12. No

            I am from India ….US isn’t largest democracy


          13. I condemned it in strong words as well …

            Liked by 1 person

  2. Medical benefits of Ramadan

    Muslims do not fast because of medical benefits which are of a secondary nature. Fasting has been used by patients for weight management, to rest the digestive tract and for lowering lipids. There are many adverse effects of total fasting as well as of crash diets. Islamic fasting is different from such diet plans because in Ramadan fasting, there is no malnutrition or inadequate calorie intake. The calorie intake of Muslims during Ramadan is at or slightly below the nutritional requirement guidelines. In1 addition, the fasting in Ramadan is voluntarily taken and is not a prescribed imposition from the physician.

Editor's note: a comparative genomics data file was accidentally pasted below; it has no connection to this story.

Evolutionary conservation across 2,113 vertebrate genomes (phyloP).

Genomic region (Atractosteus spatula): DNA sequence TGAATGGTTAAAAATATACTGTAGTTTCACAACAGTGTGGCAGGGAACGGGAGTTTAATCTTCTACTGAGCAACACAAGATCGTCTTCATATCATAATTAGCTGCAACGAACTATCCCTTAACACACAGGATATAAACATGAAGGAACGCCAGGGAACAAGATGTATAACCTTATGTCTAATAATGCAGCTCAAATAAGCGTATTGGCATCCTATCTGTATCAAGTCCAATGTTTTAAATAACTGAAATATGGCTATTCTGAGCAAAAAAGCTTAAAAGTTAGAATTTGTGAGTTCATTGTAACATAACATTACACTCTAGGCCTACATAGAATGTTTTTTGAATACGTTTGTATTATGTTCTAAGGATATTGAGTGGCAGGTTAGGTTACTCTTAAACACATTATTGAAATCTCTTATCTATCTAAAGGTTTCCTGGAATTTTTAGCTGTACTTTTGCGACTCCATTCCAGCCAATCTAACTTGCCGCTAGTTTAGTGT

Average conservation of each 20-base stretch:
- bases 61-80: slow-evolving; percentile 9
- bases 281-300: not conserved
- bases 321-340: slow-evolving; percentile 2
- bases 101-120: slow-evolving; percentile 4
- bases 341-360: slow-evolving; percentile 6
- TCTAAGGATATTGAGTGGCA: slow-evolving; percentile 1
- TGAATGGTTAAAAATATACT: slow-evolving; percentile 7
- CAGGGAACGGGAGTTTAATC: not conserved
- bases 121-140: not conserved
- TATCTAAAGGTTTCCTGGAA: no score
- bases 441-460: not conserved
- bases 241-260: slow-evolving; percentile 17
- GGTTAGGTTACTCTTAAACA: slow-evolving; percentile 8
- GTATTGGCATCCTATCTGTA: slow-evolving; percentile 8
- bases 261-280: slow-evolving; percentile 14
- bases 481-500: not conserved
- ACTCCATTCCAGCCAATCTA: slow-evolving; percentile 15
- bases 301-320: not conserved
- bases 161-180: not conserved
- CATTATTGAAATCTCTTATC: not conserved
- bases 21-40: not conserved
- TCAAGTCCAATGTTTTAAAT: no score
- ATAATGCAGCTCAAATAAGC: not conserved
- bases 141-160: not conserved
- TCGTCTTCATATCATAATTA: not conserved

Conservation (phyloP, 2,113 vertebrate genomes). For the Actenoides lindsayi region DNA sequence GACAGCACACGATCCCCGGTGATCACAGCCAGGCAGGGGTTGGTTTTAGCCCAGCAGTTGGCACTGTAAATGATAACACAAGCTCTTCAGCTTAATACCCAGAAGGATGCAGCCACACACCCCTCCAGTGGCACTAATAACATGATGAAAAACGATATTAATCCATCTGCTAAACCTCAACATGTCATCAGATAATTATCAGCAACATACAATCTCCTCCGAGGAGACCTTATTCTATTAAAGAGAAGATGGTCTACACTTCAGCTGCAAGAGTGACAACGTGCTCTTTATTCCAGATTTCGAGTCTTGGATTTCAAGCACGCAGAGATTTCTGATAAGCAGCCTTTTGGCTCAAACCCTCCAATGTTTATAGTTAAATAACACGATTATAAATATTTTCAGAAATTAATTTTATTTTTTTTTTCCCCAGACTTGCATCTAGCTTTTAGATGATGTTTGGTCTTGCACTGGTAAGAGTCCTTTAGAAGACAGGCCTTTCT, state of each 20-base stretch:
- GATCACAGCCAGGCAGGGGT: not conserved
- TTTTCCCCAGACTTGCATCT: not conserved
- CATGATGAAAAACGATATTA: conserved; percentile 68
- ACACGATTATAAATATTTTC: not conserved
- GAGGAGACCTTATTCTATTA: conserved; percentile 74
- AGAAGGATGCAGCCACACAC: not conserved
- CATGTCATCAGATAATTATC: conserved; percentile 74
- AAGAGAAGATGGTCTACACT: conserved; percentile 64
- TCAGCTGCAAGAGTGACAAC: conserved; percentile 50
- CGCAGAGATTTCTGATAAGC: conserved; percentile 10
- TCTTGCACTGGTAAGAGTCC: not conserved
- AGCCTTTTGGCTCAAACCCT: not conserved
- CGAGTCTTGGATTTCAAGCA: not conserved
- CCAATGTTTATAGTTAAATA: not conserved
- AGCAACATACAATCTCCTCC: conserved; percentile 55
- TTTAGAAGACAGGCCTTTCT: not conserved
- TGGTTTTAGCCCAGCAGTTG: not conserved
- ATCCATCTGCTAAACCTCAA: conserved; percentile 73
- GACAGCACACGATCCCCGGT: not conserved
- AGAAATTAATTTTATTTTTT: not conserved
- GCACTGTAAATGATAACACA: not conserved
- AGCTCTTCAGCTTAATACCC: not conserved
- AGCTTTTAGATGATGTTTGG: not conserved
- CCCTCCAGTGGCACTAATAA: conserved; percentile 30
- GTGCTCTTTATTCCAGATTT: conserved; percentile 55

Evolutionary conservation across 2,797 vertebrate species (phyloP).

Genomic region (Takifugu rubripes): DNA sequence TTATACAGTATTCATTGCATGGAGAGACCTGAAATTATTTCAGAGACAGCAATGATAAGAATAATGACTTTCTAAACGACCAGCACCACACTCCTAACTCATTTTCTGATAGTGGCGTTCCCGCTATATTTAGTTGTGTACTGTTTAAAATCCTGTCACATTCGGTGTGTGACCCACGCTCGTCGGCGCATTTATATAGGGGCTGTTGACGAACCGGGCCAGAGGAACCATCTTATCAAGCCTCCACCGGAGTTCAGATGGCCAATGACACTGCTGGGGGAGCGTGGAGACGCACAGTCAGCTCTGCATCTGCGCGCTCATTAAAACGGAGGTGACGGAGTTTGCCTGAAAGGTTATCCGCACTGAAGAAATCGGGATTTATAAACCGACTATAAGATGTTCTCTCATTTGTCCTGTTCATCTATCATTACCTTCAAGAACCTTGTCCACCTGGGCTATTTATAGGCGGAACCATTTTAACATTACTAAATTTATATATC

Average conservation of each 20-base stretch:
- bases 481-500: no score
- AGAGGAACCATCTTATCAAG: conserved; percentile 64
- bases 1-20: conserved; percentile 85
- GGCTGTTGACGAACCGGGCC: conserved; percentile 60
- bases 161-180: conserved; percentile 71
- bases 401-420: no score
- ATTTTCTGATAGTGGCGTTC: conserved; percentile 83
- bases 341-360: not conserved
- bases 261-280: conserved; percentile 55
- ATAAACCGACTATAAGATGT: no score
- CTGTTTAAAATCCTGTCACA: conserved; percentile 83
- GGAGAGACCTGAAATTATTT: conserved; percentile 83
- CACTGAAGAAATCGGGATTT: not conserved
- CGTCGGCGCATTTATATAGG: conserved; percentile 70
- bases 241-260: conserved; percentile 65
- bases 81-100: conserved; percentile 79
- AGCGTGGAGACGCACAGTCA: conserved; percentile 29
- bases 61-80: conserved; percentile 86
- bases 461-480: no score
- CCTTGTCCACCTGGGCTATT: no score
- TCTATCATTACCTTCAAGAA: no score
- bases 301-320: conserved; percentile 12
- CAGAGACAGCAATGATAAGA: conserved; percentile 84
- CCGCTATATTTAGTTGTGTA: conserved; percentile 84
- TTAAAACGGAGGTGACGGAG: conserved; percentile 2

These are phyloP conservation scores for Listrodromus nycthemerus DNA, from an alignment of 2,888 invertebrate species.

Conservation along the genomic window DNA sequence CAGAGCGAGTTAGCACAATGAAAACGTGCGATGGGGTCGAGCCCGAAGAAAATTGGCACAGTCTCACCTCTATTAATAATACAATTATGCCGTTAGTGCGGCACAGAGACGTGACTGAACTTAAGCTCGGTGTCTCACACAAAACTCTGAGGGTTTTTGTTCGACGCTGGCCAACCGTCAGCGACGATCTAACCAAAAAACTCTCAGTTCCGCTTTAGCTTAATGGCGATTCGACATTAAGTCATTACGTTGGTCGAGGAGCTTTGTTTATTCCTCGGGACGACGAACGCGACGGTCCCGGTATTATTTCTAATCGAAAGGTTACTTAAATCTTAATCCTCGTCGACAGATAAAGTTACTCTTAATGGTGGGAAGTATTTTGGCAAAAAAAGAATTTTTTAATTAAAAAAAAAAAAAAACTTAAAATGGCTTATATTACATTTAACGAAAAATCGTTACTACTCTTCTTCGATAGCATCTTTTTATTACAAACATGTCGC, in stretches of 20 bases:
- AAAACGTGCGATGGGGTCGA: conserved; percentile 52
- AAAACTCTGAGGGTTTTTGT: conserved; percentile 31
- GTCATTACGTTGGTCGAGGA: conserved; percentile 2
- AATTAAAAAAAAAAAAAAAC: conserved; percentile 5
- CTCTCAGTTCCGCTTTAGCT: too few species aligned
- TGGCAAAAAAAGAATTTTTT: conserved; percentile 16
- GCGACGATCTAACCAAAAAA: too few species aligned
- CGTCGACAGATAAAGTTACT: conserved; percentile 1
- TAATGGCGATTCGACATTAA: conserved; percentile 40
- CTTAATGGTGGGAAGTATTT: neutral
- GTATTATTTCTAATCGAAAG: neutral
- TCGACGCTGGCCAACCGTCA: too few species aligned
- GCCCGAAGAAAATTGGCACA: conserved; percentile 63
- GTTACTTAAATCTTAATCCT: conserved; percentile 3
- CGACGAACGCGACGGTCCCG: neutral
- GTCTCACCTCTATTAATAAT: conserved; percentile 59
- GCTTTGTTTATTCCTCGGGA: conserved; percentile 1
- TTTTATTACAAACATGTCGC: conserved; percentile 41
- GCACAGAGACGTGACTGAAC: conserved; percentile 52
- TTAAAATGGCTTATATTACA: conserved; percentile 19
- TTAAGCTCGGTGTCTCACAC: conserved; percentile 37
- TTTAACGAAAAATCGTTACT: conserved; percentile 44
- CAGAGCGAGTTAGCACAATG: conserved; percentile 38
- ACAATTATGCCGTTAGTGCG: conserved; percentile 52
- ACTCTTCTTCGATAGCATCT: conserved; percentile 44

Ramadan is a month of self-regulation and self training, with the hope that this training will last beyond the end of Ramadan. If the lessons learned during Ramadan, whether in terms of dietary intake or righteousness, are carried on after Ramadan, there effects will be long lasting. Moreover, the type of food taken during Ramadan does not have any selective criteria of crash diets such as those which are protein only or fruit only type diets. Everything that is permissible is taken in moderate quantities.

    The difference between Ramadan and total fasting is the timing of the food; during Ramadan, we basically miss lunch and take an early breakfast and do not eat until dusk. Abstinence from water for 8 to 10 hours is not necessarily bad for health and in fact, it causes concentration of all fluids within the body, producing slight dehydration. The body has its own water conservation mechanism; in fact, it has been shown that slight dehydration and water conservation, at least in plant life, improve their longevity.